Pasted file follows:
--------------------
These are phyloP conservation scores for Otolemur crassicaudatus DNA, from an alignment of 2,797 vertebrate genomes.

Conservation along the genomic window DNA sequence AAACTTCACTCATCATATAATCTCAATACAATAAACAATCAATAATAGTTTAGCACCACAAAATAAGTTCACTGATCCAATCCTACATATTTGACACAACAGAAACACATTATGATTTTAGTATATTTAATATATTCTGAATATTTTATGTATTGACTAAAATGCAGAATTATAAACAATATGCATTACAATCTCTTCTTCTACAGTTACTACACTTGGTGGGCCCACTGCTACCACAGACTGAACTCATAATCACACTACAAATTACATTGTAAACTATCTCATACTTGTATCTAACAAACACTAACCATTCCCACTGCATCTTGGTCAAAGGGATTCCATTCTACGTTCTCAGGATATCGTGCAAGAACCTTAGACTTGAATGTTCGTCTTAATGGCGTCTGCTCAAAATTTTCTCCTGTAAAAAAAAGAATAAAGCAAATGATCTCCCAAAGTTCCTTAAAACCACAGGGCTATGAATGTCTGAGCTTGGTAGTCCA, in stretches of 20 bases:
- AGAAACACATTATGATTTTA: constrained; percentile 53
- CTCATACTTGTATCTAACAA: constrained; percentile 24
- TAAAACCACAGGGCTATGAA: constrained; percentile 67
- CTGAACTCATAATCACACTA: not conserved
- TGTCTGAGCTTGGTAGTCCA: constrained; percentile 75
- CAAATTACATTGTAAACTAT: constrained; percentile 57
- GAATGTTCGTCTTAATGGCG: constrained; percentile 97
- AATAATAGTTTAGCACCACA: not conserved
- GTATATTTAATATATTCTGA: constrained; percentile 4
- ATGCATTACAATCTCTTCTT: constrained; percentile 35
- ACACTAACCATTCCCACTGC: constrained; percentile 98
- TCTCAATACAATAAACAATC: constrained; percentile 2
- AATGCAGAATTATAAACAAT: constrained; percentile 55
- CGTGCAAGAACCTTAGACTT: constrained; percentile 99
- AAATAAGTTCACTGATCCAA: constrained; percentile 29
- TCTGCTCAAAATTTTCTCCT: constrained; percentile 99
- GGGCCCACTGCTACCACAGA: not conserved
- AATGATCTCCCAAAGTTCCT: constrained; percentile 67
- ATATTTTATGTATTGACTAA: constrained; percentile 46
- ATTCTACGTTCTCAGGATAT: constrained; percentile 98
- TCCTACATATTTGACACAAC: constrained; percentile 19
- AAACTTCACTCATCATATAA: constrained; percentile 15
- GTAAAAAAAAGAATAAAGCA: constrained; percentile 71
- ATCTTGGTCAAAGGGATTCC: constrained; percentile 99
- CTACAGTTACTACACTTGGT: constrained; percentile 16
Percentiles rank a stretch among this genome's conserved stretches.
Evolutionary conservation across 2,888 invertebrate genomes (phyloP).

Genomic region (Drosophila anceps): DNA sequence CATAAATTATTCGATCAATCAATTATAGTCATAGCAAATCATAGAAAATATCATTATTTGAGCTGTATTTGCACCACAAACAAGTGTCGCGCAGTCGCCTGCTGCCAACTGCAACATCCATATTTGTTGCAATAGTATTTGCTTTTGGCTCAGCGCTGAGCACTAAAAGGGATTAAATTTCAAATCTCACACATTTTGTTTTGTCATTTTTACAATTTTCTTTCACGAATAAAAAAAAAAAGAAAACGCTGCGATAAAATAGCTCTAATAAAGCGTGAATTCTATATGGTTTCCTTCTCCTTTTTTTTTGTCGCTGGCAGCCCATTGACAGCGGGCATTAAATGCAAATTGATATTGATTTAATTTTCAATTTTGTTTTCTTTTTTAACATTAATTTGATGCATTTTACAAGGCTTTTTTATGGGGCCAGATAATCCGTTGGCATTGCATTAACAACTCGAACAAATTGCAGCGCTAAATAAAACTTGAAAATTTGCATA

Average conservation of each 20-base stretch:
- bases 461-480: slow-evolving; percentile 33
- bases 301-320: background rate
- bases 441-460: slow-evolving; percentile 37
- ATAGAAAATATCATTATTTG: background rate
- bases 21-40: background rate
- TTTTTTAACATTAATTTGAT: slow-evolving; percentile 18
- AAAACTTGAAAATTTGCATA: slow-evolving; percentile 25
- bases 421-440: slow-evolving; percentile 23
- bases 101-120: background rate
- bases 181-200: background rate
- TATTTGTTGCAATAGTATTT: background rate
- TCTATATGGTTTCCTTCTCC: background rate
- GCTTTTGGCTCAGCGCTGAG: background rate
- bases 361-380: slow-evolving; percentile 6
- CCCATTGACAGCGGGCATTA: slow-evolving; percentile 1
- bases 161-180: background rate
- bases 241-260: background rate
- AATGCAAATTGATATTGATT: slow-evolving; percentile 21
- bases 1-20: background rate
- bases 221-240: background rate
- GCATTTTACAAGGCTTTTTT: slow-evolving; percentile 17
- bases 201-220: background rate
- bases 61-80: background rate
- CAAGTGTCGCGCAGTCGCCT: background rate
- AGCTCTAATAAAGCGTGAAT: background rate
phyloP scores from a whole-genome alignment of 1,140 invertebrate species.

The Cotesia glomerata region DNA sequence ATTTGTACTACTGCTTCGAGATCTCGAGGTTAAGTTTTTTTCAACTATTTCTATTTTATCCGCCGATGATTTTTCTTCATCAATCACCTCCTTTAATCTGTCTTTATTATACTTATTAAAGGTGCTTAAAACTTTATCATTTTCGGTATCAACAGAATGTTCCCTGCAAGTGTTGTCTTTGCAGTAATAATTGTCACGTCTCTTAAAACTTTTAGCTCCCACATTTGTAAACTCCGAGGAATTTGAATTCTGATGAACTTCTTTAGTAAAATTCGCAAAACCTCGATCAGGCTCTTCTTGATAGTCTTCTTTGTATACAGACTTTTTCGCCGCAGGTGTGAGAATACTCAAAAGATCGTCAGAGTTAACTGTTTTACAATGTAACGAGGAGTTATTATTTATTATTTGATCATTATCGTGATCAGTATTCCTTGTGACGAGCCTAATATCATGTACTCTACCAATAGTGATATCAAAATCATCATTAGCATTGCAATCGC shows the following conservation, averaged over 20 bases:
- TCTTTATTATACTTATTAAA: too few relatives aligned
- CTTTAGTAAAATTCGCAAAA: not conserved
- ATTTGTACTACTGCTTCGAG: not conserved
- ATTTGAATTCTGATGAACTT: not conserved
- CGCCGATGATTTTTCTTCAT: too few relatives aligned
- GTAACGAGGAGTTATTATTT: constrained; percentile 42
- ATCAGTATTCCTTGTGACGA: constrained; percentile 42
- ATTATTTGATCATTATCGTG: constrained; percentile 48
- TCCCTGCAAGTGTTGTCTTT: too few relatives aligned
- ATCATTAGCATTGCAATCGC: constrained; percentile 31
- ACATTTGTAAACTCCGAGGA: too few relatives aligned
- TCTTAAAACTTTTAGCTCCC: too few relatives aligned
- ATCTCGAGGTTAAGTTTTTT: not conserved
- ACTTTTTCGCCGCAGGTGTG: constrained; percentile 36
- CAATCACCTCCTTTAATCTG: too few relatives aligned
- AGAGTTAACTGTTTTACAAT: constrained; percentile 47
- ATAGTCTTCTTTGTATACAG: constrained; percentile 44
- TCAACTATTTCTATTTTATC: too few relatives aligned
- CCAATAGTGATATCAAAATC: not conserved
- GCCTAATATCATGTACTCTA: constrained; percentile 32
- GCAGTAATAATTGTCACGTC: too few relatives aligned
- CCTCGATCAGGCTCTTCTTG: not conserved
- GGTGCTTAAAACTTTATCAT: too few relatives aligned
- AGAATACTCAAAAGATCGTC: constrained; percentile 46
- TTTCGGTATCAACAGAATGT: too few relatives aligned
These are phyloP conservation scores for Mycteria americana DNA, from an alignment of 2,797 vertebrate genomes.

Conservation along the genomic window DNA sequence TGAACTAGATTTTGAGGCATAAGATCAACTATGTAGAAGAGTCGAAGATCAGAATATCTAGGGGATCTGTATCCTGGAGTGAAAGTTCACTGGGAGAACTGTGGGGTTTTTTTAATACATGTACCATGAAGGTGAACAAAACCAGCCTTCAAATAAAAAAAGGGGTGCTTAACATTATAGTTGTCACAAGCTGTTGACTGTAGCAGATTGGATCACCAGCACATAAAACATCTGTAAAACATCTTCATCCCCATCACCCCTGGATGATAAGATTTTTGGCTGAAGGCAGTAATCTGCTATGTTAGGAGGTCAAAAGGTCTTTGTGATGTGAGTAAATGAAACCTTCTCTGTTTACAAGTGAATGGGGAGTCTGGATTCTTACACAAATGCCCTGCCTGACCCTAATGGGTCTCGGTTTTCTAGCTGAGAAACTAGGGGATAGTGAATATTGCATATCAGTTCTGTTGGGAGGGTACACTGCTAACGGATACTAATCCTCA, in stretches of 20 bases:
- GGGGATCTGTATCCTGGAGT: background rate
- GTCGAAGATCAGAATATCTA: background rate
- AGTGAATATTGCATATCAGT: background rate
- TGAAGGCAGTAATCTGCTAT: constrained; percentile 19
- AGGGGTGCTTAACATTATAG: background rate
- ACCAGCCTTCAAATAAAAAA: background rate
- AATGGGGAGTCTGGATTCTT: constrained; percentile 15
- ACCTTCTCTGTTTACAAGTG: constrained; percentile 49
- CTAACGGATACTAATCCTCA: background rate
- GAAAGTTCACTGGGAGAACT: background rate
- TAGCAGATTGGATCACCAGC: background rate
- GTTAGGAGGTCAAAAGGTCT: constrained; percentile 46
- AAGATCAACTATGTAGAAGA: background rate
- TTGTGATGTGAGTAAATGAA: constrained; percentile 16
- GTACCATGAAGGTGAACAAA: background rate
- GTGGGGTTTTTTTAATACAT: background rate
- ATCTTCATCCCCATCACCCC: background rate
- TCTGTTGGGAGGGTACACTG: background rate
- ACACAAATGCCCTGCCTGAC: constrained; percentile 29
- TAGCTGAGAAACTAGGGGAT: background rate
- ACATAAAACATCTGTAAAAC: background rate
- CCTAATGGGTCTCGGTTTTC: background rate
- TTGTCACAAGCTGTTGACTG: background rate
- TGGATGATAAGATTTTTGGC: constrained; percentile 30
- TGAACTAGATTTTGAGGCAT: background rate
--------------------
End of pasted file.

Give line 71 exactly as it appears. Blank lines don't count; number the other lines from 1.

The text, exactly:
- ATCTCGAGGTTAAGTTTTTT: not conserved